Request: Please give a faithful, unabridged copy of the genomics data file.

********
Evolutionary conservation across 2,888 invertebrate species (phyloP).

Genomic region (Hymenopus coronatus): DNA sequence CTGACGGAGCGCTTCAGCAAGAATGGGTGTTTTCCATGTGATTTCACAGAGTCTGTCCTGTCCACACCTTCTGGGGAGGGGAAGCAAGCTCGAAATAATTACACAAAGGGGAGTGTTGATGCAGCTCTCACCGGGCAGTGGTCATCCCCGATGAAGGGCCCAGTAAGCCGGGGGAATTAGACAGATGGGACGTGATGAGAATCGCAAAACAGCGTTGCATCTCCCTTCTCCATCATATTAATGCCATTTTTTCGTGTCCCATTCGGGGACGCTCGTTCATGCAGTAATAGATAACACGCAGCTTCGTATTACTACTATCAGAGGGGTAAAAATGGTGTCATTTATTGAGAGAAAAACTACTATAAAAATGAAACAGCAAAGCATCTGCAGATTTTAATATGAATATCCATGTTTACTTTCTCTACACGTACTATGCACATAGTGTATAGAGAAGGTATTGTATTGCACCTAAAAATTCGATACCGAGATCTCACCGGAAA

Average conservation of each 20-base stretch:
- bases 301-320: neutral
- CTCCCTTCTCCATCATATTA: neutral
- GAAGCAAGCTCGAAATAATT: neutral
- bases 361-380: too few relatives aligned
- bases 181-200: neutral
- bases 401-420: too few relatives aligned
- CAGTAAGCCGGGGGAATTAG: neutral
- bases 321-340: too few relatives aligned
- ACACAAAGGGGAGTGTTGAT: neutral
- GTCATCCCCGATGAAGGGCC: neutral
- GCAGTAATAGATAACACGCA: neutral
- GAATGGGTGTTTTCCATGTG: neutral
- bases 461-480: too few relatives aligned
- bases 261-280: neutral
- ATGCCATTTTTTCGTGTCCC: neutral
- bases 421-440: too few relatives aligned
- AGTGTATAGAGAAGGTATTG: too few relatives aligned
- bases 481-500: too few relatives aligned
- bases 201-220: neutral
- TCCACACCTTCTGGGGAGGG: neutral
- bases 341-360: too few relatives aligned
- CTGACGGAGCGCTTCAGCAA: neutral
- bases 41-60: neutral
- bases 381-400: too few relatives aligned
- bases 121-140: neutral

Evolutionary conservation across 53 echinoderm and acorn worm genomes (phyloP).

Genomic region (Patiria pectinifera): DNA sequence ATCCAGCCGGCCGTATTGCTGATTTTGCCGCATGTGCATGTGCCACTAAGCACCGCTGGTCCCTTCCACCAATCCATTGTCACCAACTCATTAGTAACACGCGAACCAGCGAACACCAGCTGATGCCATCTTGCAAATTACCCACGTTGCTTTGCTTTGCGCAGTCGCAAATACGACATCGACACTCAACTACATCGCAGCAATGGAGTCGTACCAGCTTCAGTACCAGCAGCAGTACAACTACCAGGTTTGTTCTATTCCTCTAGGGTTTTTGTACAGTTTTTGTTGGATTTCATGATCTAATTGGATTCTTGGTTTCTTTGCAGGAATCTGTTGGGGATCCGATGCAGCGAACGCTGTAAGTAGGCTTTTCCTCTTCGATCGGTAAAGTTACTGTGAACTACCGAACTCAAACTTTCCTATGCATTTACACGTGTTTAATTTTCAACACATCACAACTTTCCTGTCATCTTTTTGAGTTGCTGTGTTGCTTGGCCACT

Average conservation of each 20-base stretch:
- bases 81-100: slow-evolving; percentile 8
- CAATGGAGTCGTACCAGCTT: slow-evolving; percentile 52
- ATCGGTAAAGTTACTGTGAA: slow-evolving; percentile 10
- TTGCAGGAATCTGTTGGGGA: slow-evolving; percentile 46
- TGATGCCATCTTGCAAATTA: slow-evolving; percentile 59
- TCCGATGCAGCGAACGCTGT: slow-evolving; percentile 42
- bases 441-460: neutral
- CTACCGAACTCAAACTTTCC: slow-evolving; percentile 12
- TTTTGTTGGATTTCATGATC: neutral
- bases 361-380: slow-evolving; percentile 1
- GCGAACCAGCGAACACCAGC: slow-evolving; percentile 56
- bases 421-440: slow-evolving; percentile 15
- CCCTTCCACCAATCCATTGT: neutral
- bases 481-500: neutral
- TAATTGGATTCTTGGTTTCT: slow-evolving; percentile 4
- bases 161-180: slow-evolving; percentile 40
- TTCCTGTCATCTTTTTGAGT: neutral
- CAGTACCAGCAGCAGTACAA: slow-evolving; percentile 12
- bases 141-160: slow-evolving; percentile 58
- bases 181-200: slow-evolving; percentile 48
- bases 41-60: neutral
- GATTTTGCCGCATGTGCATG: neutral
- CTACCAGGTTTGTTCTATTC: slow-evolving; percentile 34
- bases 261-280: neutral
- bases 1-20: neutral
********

Evolutionary conservation across 2,888 invertebrate species (phyloP).

Genomic region (Hymenopus coronatus): DNA sequence CTGACGGAGCGCTTCAGCAAGAATGGGTGTTTTCCATGTGATTTCACAGAGTCTGTCCTGTCCACACCTTCTGGGGAGGGGAAGCAAGCTCGAAATAATTACACAAAGGGGAGTGTTGATGCAGCTCTCACCGGGCAGTGGTCATCCCCGATGAAGGGCCCAGTAAGCCGGGGGAATTAGACAGATGGGACGTGATGAGAATCGCAAAACAGCGTTGCATCTCCCTTCTCCATCATATTAATGCCATTTTTTCGTGTCCCATTCGGGGACGCTCGTTCATGCAGTAATAGATAACACGCAGCTTCGTATTACTACTATCAGAGGGGTAAAAATGGTGTCATTTATTGAGAGAAAAACTACTATAAAAATGAAACAGCAAAGCATCTGCAGATTTTAATATGAATATCCATGTTTACTTTCTCTACACGTACTATGCACATAGTGTATAGAGAAGGTATTGTATTGCACCTAAAAATTCGATACCGAGATCTCACCGGAAA

Average conservation of each 20-base stretch:
- bases 301-320: neutral
- CTCCCTTCTCCATCATATTA: neutral
- GAAGCAAGCTCGAAATAATT: neutral
- bases 361-380: too few relatives aligned
- bases 181-200: neutral
- bases 401-420: too few relatives aligned
- CAGTAAGCCGGGGGAATTAG: neutral
- bases 321-340: too few relatives aligned
- ACACAAAGGGGAGTGTTGAT: neutral
- GTCATCCCCGATGAAGGGCC: neutral
- GCAGTAATAGATAACACGCA: neutral
- GAATGGGTGTTTTCCATGTG: neutral
- bases 461-480: too few relatives aligned
- bases 261-280: neutral
- ATGCCATTTTTTCGTGTCCC: neutral
- bases 421-440: too few relatives aligned
- AGTGTATAGAGAAGGTATTG: too few relatives aligned
- bases 481-500: too few relatives aligned
- bases 201-220: neutral
- TCCACACCTTCTGGGGAGGG: neutral
- bases 341-360: too few relatives aligned
- CTGACGGAGCGCTTCAGCAA: neutral
- bases 41-60: neutral
- bases 381-400: too few relatives aligned
- bases 121-140: neutral

Evolutionary conservation across 53 echinoderm and acorn worm genomes (phyloP).

Genomic region (Patiria pectinifera): DNA sequence ATCCAGCCGGCCGTATTGCTGATTTTGCCGCATGTGCATGTGCCACTAAGCACCGCTGGTCCCTTCCACCAATCCATTGTCACCAACTCATTAGTAACACGCGAACCAGCGAACACCAGCTGATGCCATCTTGCAAATTACCCACGTTGCTTTGCTTTGCGCAGTCGCAAATACGACATCGACACTCAACTACATCGCAGCAATGGAGTCGTACCAGCTTCAGTACCAGCAGCAGTACAACTACCAGGTTTGTTCTATTCCTCTAGGGTTTTTGTACAGTTTTTGTTGGATTTCATGATCTAATTGGATTCTTGGTTTCTTTGCAGGAATCTGTTGGGGATCCGATGCAGCGAACGCTGTAAGTAGGCTTTTCCTCTTCGATCGGTAAAGTTACTGTGAACTACCGAACTCAAACTTTCCTATGCATTTACACGTGTTTAATTTTCAACACATCACAACTTTCCTGTCATCTTTTTGAGTTGCTGTGTTGCTTGGCCACT

Average conservation of each 20-base stretch:
- bases 81-100: slow-evolving; percentile 8
- CAATGGAGTCGTACCAGCTT: slow-evolving; percentile 52
- ATCGGTAAAGTTACTGTGAA: slow-evolving; percentile 10
- TTGCAGGAATCTGTTGGGGA: slow-evolving; percentile 46
- TGATGCCATCTTGCAAATTA: slow-evolving; percentile 59
- TCCGATGCAGCGAACGCTGT: slow-evolving; percentile 42
- bases 441-460: neutral
- CTACCGAACTCAAACTTTCC: slow-evolving; percentile 12
- TTTTGTTGGATTTCATGATC: neutral
- bases 361-380: slow-evolving; percentile 1
- GCGAACCAGCGAACACCAGC: slow-evolving; percentile 56
- bases 421-440: slow-evolving; percentile 15
- CCCTTCCACCAATCCATTGT: neutral
- bases 481-500: neutral
- TAATTGGATTCTTGGTTTCT: slow-evolving; percentile 4
- bases 161-180: slow-evolving; percentile 40
- TTCCTGTCATCTTTTTGAGT: neutral
- CAGTACCAGCAGCAGTACAA: slow-evolving; percentile 12
- bases 141-160: slow-evolving; percentile 58
- bases 181-200: slow-evolving; percentile 48
- bases 41-60: neutral
- GATTTTGCCGCATGTGCATG: neutral
- CTACCAGGTTTGTTCTATTC: slow-evolving; percentile 34
- bases 261-280: neutral
- bases 1-20: neutral